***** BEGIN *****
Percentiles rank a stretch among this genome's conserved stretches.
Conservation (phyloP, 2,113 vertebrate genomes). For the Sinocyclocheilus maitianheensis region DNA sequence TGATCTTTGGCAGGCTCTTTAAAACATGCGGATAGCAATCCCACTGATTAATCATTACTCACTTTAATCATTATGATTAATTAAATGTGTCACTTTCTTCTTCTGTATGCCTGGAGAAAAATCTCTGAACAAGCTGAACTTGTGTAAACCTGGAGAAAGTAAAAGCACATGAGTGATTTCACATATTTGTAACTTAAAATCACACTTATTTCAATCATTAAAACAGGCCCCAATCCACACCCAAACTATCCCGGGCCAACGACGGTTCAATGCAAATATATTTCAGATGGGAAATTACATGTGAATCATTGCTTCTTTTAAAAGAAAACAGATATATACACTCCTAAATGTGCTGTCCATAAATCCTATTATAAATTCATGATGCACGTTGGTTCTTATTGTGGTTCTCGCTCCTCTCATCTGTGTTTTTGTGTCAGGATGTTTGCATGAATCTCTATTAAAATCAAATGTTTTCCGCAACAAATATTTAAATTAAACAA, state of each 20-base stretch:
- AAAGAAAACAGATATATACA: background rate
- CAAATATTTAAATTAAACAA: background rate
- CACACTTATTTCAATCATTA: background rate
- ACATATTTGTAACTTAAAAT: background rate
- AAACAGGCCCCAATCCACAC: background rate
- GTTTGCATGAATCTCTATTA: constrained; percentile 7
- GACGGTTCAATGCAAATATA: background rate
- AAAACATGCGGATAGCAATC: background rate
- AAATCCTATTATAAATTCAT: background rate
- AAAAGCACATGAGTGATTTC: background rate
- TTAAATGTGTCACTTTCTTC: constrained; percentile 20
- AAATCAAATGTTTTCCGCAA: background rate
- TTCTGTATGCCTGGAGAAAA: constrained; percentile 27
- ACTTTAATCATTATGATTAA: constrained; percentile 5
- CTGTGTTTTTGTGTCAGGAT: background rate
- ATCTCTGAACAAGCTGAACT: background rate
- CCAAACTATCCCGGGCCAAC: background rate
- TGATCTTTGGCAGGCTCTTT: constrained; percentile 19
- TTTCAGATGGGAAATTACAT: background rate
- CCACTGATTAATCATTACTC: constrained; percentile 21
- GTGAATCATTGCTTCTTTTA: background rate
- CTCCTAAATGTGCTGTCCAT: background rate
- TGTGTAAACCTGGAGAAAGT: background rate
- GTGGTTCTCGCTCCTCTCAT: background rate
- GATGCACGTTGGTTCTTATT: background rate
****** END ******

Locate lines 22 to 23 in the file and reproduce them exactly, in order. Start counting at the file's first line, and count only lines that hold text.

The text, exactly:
- CCACTGATTAATCATTACTC: constrained; percentile 21
- GTGAATCATTGCTTCTTTTA: background rate